Looking at a 2006 Lincoln Town Car Signature Limited, but I drive a 1998 TC, should I upgrade?

wolf_walker

Junior Member
284
117
43
I think what bothers me most about these cars, and I know this is getting off topic, is how CLOSE they were to excellent, world class full
size sedans. Apparently unlike horseshoes and hand grenades close was not good enough, the sales tanked, Cadillac kept on, the euro and
even asians and (ugh) SUV's took over. They really needed a 4th gen Town Car about 2007. On about a 600lb diet and with 150 more HP
and slightly less generic interior while maintaining the solid feel and most importantly reliability and sense of class. I think the panther chassis had it in it with some modern engineering supporting it. Shame ford didn't go that way.
The LS wasn't a bad car and it proved that the Lincoln guys weren't ignorant to the passing of time and tech, but it was a hand me down from
Jag and just never quite had the quality or stateliness a Lincoln should.
I'd still like to have one, but in general nobody even remembers the LS existed.
Everyone knows a Town Car, but knowing and being willing to buy were two different things it looks like.

It'll be interesting to see where the market goes with them as enthusiasts vehicles. I'm betting the lack of all the not easily
replicable plastic interior bits puts a lot of people off. Every single time I pull a door panel on mine it means a trip
to the workbench to fix broken plastic and reenforce and repair things.
 
I think what bothers me most about these cars, and I know this is getting off topic, is how CLOSE they were to excellent, world class full size sedans.
I guess. I don't know. What qualifies as a world class full size sedan? The car that will likely replace my Town Car is a Lexus LS460.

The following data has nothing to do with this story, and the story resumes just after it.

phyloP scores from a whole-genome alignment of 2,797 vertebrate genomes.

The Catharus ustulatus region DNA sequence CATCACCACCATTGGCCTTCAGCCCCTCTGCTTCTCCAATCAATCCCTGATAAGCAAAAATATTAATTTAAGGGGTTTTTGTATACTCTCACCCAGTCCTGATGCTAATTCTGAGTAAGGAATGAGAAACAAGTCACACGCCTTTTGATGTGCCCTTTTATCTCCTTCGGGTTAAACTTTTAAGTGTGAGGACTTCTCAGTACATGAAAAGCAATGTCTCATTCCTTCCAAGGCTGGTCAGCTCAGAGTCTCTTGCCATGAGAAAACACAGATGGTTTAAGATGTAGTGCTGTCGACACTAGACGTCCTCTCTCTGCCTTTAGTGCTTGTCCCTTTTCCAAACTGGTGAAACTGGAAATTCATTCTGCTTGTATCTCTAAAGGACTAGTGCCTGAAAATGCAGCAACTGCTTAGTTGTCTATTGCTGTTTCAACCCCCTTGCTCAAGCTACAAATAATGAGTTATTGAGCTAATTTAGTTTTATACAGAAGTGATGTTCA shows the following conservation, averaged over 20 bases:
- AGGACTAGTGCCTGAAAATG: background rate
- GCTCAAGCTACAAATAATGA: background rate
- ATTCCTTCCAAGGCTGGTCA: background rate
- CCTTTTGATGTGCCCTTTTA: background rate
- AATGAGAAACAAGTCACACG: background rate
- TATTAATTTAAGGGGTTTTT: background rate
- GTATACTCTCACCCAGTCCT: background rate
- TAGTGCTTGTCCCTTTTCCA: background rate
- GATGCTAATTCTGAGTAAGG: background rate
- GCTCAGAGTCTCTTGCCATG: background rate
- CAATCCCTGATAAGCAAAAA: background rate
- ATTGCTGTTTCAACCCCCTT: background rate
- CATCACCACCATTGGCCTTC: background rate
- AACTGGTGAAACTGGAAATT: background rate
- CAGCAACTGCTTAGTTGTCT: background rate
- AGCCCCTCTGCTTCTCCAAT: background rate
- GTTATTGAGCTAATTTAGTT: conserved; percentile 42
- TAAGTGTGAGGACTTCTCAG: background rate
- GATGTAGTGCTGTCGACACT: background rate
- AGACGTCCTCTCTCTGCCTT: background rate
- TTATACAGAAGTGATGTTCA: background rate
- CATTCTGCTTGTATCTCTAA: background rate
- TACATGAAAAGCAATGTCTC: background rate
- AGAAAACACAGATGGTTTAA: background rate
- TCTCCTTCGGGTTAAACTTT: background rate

I have no idea what Infinity or Acura is offering. All I see from them on the road lately are bland, blingy, CUVs and SUVs. Frankly, given the problems that both Honda and Nissan have had with their transmissions I don't too much care what they were offering in that period. Unless it is one that has a long-term proven record of stone ax reliability - pass.

BMW, Mercedes? I've always heard if you cannot afford a new one you cannot afford a used one. Audi, maybe? I have no idea what would be the "modern equivalent" there.

Who gets to decide what is world class?

Truth is, I am just happy with a smooth, quiet ride down a long interstate. And the Town Car is the last of a breed. The Last Dinosaur. It wasn't going to win any design awards but it offered plenty of smooth power for your daily driving conditions, features that most people expected from a luxury ride and some that were fairly advanced for the time. I am in love with my rain sensing windshield wipers and my auto-dimming rear view mirror. This is the kind of stuff that makes an early-morning commute so much nicer. Just drive. Don't worry about the small stuff - the car has that for you - just.....drive.